Snooping around in an attorney’s briefcase, you might find the typical stacks of paper and clutter. You may also come across the snazzy, new iPad (or iPad2) tablet. The iPad certainly has made its way into the courtroom as a tool that many lawyers now use for a variety of tasks. Of course, what makes the iPad versatile is the availability of a wide range of useful apps, many of which are well suited for attorneys and law firms.
This week, we look at 5 apps that can make you a mobile marvel of efficiency.
As the name implies, this free app transcribes everything that you say into text format (punctuation included!). It allows you to compose emails or write quick notes by simply speaking your messages. Dragon claims that this technology lets you “write” things down up to 5 times faster than if you were to type them out.
Need to do 11 things at once? You can use Dragon Dictation to draft a brief while battling traffic on the interstate. This “hands-free” way of writing is fast, accurate, and may save you loads of time when writing long articles or jotting down a quick reminder. It may interpret your pronunciation of amicus curiae as amicus curry, but your assistant will probably (hopefully) pick up on that upon review.
Ringing in at $4.99, this nifty app lets you read different types of files, such as PDF, Microsoft Office, and iWork (the iPad equivalent of Word, Excel, & Powerpoint), regardless of whether you have those applications installed on your iPad. It is particularly well suited for quickly reviewing and annotating large PDF and document files. GoodReader plays well with a variety of cloud storage services including Dropbox, Google Docs, MobileMe, and Box.net. If your research involves reviewing audio or video clips, GoodReader also has the ability to display pictures, maps, and movies. Lastly, if you’re worried about security, GoodReader also features the ability to encrypt files.
Dropbox is an online storage system that allows you to access your files on the go. While Dropbox is popularly used on desktops and laptops, this free app enables you to enjoy many of its features on the iPad. Because Dropbox saves your files to a “cloud”, any computer, laptop, iPad, or iPhone is capable of accessing files you choose to store there. Other popular features include the ability to share specific files with others. Dropbox uses standard encryption to keep your files secure.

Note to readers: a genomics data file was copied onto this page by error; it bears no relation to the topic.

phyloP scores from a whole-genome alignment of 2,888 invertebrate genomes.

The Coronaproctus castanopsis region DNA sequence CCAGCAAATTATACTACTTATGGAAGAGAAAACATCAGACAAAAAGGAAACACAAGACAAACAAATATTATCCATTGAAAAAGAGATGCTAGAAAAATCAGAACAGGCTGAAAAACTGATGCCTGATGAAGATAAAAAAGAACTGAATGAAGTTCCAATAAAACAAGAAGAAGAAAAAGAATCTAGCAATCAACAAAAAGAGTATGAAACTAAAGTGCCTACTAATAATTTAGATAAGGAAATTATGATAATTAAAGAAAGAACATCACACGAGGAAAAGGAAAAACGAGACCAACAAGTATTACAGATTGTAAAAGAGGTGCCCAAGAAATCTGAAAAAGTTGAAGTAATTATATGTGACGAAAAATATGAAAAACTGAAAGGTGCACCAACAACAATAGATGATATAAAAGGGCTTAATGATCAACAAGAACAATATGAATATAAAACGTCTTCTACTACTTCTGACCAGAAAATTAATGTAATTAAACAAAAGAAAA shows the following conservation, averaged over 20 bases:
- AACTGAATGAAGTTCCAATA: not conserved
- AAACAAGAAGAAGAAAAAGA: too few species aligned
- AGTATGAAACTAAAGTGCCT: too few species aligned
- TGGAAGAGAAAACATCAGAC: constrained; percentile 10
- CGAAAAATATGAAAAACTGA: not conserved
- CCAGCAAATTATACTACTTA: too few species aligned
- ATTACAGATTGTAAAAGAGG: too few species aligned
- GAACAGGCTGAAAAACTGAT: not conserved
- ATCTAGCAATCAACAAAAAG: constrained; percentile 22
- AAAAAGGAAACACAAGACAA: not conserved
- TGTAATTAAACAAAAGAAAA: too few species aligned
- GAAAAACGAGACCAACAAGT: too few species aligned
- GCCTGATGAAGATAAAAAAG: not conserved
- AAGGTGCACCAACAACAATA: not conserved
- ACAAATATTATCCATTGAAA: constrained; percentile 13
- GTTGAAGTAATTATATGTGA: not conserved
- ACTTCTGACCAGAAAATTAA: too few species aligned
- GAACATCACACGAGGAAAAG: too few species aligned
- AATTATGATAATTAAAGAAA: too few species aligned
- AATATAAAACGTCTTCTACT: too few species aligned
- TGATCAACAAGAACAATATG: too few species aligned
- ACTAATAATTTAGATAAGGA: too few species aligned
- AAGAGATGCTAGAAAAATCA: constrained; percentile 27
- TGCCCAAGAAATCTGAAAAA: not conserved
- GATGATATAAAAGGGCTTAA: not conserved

Need to recover a deleted file? Dropbox keeps a copy of your deleted files, as well as different versions of files as you update them, so deleted files can be restored and any changes can be undone. Though the app itself is free, there are different types of accounts for storage: ‘Basic’ gives you 2GB of storage for free, whereas paying for a subscription to the site provides increased storage capacity. The Pro 50 plan allows for 50 GB of storage for $9.99/month, and Pro 100 offers 100 GB of storage for $19.99/month.
This $1.99 app converts your iPad into a versatile sketch pad that is designed to mimic pen and paper but with the benefits of digital enhancements and distribution. Diagrams can easily be sketched with a few strokes of the finger, but most people choose to use a stylus for precision. For those who lack the dexterity of a brain surgeon, the eraser tool and undo buttons make it easy to reverse course. The Wrist Protection feature intelligently ignores stray impressions of the wrist. Penultimate also features various note and drawing organization tools as well as a backup solution.
As for sharing capabilities, drawings and notes can easily be saved or emailed in PDF format. Penultimate also supports projectors, allowing you to showcase your masterpiece to a big audience or jury. Unfortunately, the current version doesn’t offer handwriting recognition, nor is there an easy way to annotate PDFs, two features that would be useful to attorneys.
At $54.99, Black’s Law Dictionary is the most widely-used law dictionary in the world and is considered the go-to source for legal terminology. This app comes in handy when your adversary pretentiously blurts out an unfamiliar Latin term in the courtroom and you’re too proud to despairingly request translation. With 45,000 legal terms, abbreviations, and acronyms, it is likely to have any term that a smart-aleck lawyer throws your way. As an app on your iPad, this featherweight cheat sheet sports alternative spellings, equivalent terms, and cross-references that make finding related terms easy. With virtual bookmarking, you can quickly access words for future reference.
Not sure how to pronounce ei incumbit probatio qui? Not to worry, Black’s Law Dictionary can lend a hand with its audio and pronunciation symbols. Best of all, the app does not require an internet connection because the entire dictionary has been downloaded to your iPad.